How Local Tax Revenues Subsidize Ohio Charter Schools

Many homeowners who vote for school levies are getting shortchanged. Instead of the additional money going to their neighborhood schools, more and more of it is being used to subsidize state-mandated funding of charter schools – many of them with poor academic records, according to a new study by the Ohio Charter School Accountability Project.

Ohio has a formula that spells out how much state funding each student in each district should receive. Some of the money is from the state and some from local taxes.

But a rarely-discussed flaw in the formula results in traditional schools often receiving far fewer state dollars per pupil than charter schools for the same students. This forces districts to make up the lost state money by either raising their local taxes or cutting programs and services.

At, we have posted for the first time on one website how much state funding per pupil each school district should receive under the state’s formula. However, that’s not what the district ends up getting because charter schools (and other school choice options) deduct significant state dollars from Ohio’s public school districts. When you compare how much state funding per pupil each charter school receives with what school districts receive, it becomes abundantly clear that school districts often receive far fewer state dollars per pupil than the state pays to charter schools for the same students. This system then forces districts to make up the lost state revenue through local revenues or program cuts.

How School Funding Works

Every year, school districts in Ohio receive money from the state based on the number of students attending local schools and the amount of money the district can raise through local property taxes. Last year, the average amount of money sent by the state to local school districts was $4,149 per student.

While they are called public schools under Ohio law, charter schools are funded differently than traditional public schools. Rather than having a separate line item in the state budget, charter schools are funded with money that would have otherwise gone to  a student’s home district. Under state law, the amount of state money that was deducted from a home district for charter schools last school year was $5,745[1] per student.[2] That amount is a state mandate.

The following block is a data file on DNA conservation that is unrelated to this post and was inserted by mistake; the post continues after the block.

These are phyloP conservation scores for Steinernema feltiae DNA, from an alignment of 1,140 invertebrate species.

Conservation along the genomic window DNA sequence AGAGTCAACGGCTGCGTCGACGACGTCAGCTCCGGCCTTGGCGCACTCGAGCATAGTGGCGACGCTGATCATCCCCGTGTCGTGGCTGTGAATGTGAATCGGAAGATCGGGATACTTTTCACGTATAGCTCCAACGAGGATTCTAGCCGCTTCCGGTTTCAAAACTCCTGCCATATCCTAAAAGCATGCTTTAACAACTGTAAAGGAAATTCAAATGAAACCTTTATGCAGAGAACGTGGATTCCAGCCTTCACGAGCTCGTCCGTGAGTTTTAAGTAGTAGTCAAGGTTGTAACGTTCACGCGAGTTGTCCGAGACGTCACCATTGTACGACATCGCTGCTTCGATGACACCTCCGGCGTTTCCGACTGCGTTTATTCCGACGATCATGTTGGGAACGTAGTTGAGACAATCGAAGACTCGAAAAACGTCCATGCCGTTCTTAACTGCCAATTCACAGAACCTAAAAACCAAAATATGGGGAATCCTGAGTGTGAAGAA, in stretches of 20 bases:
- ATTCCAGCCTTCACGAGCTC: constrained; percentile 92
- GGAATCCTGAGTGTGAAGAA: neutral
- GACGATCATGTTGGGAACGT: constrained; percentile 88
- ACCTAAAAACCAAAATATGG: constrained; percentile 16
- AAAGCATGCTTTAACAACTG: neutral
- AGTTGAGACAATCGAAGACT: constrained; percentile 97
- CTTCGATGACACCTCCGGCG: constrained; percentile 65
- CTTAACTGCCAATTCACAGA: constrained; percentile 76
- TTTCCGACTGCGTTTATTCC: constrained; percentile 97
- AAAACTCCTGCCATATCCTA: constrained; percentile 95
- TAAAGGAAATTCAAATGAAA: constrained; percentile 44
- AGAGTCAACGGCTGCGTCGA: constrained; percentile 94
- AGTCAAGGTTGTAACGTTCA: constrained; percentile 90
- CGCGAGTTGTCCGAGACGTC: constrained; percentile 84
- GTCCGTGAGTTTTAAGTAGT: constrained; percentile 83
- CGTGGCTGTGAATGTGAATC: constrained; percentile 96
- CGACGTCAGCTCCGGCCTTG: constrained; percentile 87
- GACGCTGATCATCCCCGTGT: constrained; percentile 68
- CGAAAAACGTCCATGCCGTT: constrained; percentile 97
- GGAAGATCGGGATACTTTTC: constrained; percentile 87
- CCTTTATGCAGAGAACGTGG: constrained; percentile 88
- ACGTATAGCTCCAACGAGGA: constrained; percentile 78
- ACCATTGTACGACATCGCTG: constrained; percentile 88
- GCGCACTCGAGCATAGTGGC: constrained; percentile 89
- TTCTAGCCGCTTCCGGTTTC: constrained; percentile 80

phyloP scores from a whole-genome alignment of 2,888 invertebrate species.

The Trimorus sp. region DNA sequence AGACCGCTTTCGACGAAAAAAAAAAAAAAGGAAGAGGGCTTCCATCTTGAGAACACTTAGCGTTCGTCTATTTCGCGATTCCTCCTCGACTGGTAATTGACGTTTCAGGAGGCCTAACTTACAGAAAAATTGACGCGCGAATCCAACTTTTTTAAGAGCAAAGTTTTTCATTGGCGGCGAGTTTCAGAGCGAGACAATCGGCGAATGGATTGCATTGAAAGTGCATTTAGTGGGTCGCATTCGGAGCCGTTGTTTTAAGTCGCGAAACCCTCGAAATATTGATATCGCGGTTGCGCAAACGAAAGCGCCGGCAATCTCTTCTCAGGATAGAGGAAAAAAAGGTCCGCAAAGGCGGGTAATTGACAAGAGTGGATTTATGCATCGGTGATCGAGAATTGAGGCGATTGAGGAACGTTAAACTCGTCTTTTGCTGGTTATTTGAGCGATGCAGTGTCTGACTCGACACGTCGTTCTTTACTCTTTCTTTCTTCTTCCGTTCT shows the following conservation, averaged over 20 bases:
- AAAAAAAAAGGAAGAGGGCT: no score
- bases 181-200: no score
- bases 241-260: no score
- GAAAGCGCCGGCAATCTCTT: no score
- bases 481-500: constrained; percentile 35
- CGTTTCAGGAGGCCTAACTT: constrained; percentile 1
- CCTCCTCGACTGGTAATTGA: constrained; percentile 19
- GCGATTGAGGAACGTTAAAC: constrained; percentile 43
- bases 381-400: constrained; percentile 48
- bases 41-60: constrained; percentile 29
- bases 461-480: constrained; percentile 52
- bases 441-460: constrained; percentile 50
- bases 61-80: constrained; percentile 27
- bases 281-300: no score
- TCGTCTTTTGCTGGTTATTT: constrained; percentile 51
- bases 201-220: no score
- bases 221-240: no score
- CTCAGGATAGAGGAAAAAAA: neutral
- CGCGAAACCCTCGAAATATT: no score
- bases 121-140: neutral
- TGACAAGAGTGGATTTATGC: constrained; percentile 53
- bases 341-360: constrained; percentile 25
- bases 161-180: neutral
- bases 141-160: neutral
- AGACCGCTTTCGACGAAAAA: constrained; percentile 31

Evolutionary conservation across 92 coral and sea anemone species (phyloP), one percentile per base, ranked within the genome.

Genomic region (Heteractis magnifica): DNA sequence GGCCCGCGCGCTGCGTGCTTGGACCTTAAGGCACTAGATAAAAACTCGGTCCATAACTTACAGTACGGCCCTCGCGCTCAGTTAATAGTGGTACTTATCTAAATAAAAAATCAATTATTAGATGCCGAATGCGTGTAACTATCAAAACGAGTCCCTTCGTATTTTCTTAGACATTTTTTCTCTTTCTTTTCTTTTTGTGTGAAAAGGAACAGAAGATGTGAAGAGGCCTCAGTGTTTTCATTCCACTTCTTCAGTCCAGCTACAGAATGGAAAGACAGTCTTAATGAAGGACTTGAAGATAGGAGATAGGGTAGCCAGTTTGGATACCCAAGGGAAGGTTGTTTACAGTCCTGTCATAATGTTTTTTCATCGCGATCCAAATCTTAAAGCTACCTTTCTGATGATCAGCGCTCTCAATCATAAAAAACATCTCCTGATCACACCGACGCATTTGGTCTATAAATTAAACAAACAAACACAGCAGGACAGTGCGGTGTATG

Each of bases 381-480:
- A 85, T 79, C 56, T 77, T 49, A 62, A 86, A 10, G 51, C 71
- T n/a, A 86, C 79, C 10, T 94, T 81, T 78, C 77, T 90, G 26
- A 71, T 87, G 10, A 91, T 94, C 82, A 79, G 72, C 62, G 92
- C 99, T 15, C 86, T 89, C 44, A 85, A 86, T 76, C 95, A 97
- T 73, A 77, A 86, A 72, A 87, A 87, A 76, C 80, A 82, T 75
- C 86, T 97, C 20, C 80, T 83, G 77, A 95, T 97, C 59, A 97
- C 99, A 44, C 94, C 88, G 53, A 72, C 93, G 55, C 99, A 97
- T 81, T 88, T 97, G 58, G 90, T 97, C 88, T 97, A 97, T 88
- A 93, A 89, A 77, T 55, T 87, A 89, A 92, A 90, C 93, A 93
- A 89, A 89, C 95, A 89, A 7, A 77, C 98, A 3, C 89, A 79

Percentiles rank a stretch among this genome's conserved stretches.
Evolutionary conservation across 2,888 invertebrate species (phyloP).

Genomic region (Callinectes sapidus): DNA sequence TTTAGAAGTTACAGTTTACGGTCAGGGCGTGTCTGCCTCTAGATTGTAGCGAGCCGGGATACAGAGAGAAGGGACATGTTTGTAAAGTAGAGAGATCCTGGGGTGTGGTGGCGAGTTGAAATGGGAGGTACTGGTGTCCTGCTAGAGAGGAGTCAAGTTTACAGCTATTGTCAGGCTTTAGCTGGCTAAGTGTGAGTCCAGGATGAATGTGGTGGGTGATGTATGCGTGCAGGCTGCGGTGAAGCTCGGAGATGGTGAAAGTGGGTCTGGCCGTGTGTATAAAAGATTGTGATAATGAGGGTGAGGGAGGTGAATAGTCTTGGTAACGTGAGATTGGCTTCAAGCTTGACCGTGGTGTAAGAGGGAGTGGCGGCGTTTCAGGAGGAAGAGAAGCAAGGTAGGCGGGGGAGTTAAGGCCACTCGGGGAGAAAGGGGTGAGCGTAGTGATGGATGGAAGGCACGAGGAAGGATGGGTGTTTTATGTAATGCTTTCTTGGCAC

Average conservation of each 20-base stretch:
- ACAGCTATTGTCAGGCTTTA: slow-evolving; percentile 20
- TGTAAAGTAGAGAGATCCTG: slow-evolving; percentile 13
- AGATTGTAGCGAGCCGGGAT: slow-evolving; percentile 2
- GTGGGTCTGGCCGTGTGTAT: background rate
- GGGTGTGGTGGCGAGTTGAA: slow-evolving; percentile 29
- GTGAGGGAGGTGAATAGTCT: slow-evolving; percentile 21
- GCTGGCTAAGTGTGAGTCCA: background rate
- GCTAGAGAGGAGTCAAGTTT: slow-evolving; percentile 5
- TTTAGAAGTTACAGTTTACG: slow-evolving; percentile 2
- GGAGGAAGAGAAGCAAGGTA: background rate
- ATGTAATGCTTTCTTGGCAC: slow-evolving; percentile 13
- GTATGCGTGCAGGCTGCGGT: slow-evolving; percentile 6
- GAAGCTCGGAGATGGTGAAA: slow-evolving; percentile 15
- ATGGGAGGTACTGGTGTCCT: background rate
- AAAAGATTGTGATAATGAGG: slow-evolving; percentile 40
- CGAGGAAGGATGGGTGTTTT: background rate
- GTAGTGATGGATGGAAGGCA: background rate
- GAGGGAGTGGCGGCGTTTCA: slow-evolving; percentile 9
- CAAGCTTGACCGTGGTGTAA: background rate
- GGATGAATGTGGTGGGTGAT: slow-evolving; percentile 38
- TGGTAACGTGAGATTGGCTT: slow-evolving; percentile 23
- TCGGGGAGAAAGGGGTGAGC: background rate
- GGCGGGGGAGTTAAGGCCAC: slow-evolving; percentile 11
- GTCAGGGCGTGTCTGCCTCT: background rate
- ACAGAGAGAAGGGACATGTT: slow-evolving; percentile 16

However, data at shows that in the vast majority of cases that money is far more than what a school district would receive. Last year, 511 of 613 school districts in Ohio received less per pupil under the state’s formula than the minimum $5,745 per pupil received by charter schools.


The average school district last year received $4,149 per pupil, which is $1,596 less than the $5,745 base amount paid to charter schools. This means that local school districts had to decide whether to make up that $1,596 state funding shortfall by using local revenue – typically property taxes – to plug the gap, or reduce opportunities for children.[3]


Some school districts are left with significantly fewer state dollars than they would otherwise receive.[4] For example, children in Brooklyn City Schools in Cuyahoga County have less than 20% of their state funding remaining after the state pays charter schools out of Brooklyn’s state formula funding.

Here are the 15 districts whose students lose the largest percentage of their state revenue to charter schools:


When schools have 30-80% less state revenue than the state would otherwise send them, they can make up the losses in two ways – either from revenue generated by local taxes (usually property, though increasingly more often, income[5]), or by providing fewer educational opportunities for the children who remain in the school district.

Charter Schools’ Tortured Logic

In 2006, the Ohio Supreme Court ruled[6] that the state’s charter school funding scheme does not directly divert local property taxes to charter schools. As a result, it’s been suggested that students in some school districts are completely state funded and some are locally funded[7]. Therefore, the theory goes, only the fully state funded kids ever leave for charters.

However, all students are accounted for under the state’s funding formula, which means they all receive state and local revenue.

In many cases, far more state money follows the child to the charter school than the state would have sent to the local school district for the same child. When that happens, local property (and income) tax revenue, in many cases, ends up subsidizing these larger state payments to charter schools.


[1] This school year, the amount is increased to $5,800 per pupil.

[2] The total amount per pupil is far more because of various additional funding weights that are added for special education, career tech and other specialties. We’ve decided to use the base amount to achieve more conservative comparisons.

[3] Once again, the $5,745 is the base amount; the final amount (when all weights and add-ons are included) was over $7,000.

[4] This calculation includes the total sent out to charter schools, including weighted funding. So the per pupil amount is larger than the $5,745 base funding amount discussed in this report. This calculation is made by looking at how much state funding a district was supposed to receive through the state’s funding formula, and how much it actually got after charter schools were paid by the state out of that money.

[5] There are 195 school districts that currently collect some level of income taxes to pay for their operations.


[7] at Part 8, starting at minute 7:30.